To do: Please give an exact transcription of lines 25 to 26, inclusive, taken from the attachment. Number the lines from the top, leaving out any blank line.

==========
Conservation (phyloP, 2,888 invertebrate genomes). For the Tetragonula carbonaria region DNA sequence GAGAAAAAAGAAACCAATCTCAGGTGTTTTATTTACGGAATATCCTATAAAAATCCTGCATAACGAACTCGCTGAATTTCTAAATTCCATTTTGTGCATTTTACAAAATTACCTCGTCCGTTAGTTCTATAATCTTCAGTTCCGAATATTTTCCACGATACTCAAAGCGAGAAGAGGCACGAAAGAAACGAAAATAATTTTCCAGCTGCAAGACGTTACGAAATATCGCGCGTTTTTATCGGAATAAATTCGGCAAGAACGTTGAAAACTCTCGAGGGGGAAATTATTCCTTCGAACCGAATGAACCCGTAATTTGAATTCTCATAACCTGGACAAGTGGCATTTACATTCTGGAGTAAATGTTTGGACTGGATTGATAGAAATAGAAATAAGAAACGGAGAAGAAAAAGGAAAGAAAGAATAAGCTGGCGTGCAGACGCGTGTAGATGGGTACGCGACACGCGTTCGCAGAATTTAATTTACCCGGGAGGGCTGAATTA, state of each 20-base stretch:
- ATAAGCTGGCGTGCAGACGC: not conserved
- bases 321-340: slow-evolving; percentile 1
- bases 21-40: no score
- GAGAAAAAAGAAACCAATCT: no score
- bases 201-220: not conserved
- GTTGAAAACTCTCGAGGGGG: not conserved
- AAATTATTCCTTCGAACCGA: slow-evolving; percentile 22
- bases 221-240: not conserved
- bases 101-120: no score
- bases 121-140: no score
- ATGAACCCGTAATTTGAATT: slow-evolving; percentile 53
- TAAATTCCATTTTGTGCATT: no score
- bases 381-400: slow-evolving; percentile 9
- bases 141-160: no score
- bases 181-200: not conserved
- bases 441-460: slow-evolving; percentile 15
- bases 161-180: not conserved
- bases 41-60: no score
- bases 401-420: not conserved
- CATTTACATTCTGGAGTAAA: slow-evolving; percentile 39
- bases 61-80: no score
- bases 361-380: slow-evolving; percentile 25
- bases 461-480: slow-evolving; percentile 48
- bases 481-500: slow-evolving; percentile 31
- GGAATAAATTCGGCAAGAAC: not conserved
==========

- bases 481-500: slow-evolving; percentile 31
- GGAATAAATTCGGCAAGAAC: not conserved